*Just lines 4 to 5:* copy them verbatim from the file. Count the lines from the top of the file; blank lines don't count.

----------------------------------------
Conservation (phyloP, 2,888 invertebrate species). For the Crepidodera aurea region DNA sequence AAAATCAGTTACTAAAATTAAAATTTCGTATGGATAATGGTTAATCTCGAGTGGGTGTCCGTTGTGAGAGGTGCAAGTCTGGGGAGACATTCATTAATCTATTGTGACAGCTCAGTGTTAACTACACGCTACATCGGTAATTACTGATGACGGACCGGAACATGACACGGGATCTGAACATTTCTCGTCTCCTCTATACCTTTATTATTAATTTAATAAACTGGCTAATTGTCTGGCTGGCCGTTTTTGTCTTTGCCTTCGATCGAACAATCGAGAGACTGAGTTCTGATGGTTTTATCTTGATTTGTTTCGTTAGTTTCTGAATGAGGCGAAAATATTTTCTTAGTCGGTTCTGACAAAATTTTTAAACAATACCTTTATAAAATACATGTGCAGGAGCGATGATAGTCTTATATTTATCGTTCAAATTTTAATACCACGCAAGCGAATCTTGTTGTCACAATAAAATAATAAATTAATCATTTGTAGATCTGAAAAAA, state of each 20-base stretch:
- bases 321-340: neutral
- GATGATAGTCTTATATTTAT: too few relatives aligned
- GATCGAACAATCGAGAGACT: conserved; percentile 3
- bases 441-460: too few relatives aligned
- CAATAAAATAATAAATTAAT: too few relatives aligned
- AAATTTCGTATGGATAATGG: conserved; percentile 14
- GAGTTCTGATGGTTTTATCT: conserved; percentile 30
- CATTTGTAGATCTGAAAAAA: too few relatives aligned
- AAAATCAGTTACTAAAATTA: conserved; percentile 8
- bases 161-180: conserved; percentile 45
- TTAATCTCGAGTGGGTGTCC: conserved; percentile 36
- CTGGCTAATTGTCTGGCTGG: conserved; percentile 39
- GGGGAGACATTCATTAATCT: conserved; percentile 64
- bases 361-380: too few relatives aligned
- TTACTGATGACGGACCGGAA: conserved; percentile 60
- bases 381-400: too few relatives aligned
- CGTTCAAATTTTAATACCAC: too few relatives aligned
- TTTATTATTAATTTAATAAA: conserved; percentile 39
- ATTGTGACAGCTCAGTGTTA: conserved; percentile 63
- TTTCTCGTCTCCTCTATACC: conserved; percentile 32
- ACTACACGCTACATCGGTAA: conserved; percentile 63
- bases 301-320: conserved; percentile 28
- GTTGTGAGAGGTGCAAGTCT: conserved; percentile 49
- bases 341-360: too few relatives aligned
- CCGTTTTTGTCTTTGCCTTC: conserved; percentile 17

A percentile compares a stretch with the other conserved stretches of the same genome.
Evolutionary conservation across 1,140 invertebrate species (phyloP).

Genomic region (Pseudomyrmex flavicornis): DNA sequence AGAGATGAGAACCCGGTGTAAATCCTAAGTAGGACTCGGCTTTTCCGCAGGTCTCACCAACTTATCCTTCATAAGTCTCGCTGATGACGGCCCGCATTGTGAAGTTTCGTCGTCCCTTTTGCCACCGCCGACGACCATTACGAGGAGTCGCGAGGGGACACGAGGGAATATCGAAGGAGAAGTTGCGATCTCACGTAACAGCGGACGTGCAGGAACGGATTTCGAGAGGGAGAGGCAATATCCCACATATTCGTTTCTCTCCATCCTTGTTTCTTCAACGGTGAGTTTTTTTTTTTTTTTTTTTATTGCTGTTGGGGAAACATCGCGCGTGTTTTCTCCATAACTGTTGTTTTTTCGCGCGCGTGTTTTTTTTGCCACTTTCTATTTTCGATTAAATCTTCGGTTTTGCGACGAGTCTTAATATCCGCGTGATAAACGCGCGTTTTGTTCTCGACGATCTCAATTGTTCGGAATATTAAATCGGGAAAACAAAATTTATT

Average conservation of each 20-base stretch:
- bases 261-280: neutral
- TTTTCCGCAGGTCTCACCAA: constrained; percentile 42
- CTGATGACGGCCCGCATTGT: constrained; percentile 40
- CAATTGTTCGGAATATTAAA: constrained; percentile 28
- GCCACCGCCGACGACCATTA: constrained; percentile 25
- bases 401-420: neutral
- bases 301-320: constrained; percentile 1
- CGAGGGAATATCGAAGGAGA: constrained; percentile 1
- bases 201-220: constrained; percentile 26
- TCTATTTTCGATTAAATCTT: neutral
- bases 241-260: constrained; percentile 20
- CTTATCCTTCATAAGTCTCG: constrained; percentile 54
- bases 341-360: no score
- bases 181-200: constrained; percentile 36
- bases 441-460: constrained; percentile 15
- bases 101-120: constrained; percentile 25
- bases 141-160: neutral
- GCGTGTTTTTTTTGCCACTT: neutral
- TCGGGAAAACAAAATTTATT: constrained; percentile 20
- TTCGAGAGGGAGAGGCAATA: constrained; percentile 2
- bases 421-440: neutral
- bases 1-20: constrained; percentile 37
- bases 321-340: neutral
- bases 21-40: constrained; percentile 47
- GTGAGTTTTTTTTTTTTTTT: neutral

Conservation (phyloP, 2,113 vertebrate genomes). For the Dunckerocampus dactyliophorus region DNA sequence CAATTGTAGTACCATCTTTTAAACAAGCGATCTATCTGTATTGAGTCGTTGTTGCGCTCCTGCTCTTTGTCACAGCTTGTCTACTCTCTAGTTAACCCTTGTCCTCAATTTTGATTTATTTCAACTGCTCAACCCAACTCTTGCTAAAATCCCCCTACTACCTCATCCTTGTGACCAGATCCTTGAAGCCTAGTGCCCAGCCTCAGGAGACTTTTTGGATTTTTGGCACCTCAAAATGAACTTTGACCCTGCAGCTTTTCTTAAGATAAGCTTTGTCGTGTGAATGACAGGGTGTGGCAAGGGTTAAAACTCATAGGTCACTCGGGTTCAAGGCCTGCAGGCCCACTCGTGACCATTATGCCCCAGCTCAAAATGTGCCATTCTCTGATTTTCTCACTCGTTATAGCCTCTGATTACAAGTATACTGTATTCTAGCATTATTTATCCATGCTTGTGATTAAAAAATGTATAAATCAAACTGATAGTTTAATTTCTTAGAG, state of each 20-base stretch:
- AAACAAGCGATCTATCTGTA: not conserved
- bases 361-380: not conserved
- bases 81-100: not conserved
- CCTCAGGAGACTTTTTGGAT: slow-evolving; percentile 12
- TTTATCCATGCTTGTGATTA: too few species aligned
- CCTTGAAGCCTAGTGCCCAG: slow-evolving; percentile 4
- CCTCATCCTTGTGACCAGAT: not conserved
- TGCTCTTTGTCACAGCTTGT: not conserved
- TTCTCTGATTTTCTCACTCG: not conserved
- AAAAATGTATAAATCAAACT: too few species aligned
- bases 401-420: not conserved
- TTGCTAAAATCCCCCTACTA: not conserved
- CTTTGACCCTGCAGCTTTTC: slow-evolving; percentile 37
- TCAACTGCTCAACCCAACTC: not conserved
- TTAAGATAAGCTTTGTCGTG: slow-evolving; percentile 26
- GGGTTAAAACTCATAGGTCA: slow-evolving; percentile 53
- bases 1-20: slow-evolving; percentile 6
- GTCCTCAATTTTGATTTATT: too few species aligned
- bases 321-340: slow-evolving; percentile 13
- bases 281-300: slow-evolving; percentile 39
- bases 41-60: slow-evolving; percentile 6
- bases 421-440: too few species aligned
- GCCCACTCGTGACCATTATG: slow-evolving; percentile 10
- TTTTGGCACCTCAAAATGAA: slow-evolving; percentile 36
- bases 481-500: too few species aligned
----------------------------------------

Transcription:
- GATCGAACAATCGAGAGACT: conserved; percentile 3
- bases 441-460: too few relatives aligned